I do eat a lot of carbohydrates like rice, proteins like chicken and beef, to get myself amped up. I take four scoops of mass gainer from MuscleTech per day to pack additional roughly 1200 calories in my day.

Being in a surplus has no problem in eating out during occasions, cheat days or junk food cravings as long as I am aware of how much effort I should put in for the food that I am taking in.

What has inspired and motivated you?

Definitely, to be a performing dancer is my main motivation for training. Being able to inspire my clients with my journey as well is another factor that keeps me motivated as well. I try to listen to all types of music in the gym or while working out, depending on my program.

If i’ll do the heavy lifting, i’ll try to play EDM, club banger, trap songs. If it’s mid-level lifting, I’ll play some pop songs, feel good songs and remixes. Loujen Saldo, a college blockmate turned bodybuilding coach, got me into weightlifting before. Ida Paras, a fitness personality turned teammate, got me into training regularly now. Jeremy Ethier, Athlean-X, Jordan Syatt are just AMAZING people i look for great content!

Advice for other people who want to improve themselves?

There is no judgment in what you do, whether you’re new or not.

Baby Steps!

You don’t need to rush yourself into the game. If you don’t know what to do, ask someone. Get a coach. There are a lot of ways actually but I would always say If it doesn’t challenge you, it will not change you so always evaluate the things you do and how you want to progress things from that point.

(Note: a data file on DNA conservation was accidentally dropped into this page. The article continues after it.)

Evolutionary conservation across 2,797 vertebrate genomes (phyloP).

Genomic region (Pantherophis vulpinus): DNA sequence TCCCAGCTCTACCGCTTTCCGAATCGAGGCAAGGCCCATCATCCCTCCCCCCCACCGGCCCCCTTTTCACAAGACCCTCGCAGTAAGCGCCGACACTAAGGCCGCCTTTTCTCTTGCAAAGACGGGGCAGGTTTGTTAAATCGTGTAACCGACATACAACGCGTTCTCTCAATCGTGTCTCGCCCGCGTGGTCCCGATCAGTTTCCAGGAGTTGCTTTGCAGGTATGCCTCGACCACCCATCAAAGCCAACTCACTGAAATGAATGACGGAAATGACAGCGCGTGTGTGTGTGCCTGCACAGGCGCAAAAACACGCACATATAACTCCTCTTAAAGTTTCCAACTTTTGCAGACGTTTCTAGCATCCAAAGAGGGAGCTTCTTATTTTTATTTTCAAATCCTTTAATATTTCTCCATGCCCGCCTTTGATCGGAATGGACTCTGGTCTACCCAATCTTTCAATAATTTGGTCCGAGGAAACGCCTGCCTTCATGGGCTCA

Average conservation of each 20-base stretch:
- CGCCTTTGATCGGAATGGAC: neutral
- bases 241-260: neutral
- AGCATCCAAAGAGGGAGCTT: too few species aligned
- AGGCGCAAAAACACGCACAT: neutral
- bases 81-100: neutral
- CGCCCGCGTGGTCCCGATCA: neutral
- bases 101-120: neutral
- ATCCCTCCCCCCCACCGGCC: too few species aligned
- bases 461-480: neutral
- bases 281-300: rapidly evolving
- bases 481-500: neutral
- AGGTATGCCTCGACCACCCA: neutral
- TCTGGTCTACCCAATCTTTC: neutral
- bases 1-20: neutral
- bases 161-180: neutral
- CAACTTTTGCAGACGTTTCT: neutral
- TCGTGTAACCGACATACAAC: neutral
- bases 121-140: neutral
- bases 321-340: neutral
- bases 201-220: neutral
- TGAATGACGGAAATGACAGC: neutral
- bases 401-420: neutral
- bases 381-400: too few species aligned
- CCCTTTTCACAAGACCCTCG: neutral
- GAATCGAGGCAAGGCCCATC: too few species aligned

I have seen people who went to the gym to take pictures of themselves and people who just wanted to impress people by lifting heavy. Again, there are no competitions inside the gym. There is no judgment in what you do, whether you’re new or not. What matters is how you value your training is how you value your goals as well.

Are you taking on clients right now?

Yes I do! I love accommodating people and helping them point to the direction they want to be and provide guidance, not just with their training, but in their life as well.

I can say I love establishing the basics and getting the right habits in so if you’re totally new or just looking to polish what you know, you got me! 😉 There is already a change in 2-4 weeks but it will always depend on how much work you are willing to put in. Real-life clients and clients over the internet are more than welcome to reach if any needs help.

The most common training question I always get is “Why is it hard to be fit?” and my answer to that is simple: Ask yourself with these two questions: “Why is training hard?” or “Why is being unfit hard?”. Change your perspective and you decide what you are willing to endure.

Where can we learn more about you?

You can reach me at my Instagram account! Please follow me @tikithetikman.